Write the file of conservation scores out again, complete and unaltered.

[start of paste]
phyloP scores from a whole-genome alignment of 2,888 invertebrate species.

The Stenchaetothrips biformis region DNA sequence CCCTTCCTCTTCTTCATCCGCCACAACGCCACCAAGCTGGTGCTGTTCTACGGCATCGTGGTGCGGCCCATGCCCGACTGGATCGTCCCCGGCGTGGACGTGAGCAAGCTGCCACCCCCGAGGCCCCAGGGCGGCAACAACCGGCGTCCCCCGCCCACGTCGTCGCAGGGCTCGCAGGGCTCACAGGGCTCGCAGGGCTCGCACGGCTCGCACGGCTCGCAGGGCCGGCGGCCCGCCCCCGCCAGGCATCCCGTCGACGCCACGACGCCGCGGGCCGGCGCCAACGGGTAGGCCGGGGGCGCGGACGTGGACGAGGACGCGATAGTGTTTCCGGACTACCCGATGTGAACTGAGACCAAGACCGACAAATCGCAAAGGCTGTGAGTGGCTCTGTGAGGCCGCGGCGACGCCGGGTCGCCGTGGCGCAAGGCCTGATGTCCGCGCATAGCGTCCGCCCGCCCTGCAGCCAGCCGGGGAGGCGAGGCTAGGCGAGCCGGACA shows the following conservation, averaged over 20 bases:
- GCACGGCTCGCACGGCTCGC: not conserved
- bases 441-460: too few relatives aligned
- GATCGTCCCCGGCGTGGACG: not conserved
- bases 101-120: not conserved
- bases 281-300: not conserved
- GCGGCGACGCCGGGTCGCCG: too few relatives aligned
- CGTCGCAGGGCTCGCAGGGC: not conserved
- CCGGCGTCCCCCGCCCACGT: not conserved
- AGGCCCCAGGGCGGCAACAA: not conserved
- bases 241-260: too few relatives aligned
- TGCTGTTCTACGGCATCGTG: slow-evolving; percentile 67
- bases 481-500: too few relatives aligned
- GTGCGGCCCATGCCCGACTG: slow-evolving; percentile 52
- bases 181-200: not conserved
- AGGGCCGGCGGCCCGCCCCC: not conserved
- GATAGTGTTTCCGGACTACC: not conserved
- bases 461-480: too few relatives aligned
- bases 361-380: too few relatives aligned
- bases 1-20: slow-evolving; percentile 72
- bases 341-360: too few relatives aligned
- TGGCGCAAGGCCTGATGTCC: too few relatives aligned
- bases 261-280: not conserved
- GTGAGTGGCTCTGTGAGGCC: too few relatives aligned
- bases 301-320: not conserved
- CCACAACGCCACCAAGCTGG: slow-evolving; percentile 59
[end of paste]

phyloP scores from a whole-genome alignment of 2,888 invertebrate species.

The Stenchaetothrips biformis region DNA sequence CCCTTCCTCTTCTTCATCCGCCACAACGCCACCAAGCTGGTGCTGTTCTACGGCATCGTGGTGCGGCCCATGCCCGACTGGATCGTCCCCGGCGTGGACGTGAGCAAGCTGCCACCCCCGAGGCCCCAGGGCGGCAACAACCGGCGTCCCCCGCCCACGTCGTCGCAGGGCTCGCAGGGCTCACAGGGCTCGCAGGGCTCGCACGGCTCGCACGGCTCGCAGGGCCGGCGGCCCGCCCCCGCCAGGCATCCCGTCGACGCCACGACGCCGCGGGCCGGCGCCAACGGGTAGGCCGGGGGCGCGGACGTGGACGAGGACGCGATAGTGTTTCCGGACTACCCGATGTGAACTGAGACCAAGACCGACAAATCGCAAAGGCTGTGAGTGGCTCTGTGAGGCCGCGGCGACGCCGGGTCGCCGTGGCGCAAGGCCTGATGTCCGCGCATAGCGTCCGCCCGCCCTGCAGCCAGCCGGGGAGGCGAGGCTAGGCGAGCCGGACA shows the following conservation, averaged over 20 bases:
- GCACGGCTCGCACGGCTCGC: not conserved
- bases 441-460: too few relatives aligned
- GATCGTCCCCGGCGTGGACG: not conserved
- bases 101-120: not conserved
- bases 281-300: not conserved
- GCGGCGACGCCGGGTCGCCG: too few relatives aligned
- CGTCGCAGGGCTCGCAGGGC: not conserved
- CCGGCGTCCCCCGCCCACGT: not conserved
- AGGCCCCAGGGCGGCAACAA: not conserved
- bases 241-260: too few relatives aligned
- TGCTGTTCTACGGCATCGTG: slow-evolving; percentile 67
- bases 481-500: too few relatives aligned
- GTGCGGCCCATGCCCGACTG: slow-evolving; percentile 52
- bases 181-200: not conserved
- AGGGCCGGCGGCCCGCCCCC: not conserved
- GATAGTGTTTCCGGACTACC: not conserved
- bases 461-480: too few relatives aligned
- bases 361-380: too few relatives aligned
- bases 1-20: slow-evolving; percentile 72
- bases 341-360: too few relatives aligned
- TGGCGCAAGGCCTGATGTCC: too few relatives aligned
- bases 261-280: not conserved
- GTGAGTGGCTCTGTGAGGCC: too few relatives aligned
- bases 301-320: not conserved
- CCACAACGCCACCAAGCTGG: slow-evolving; percentile 59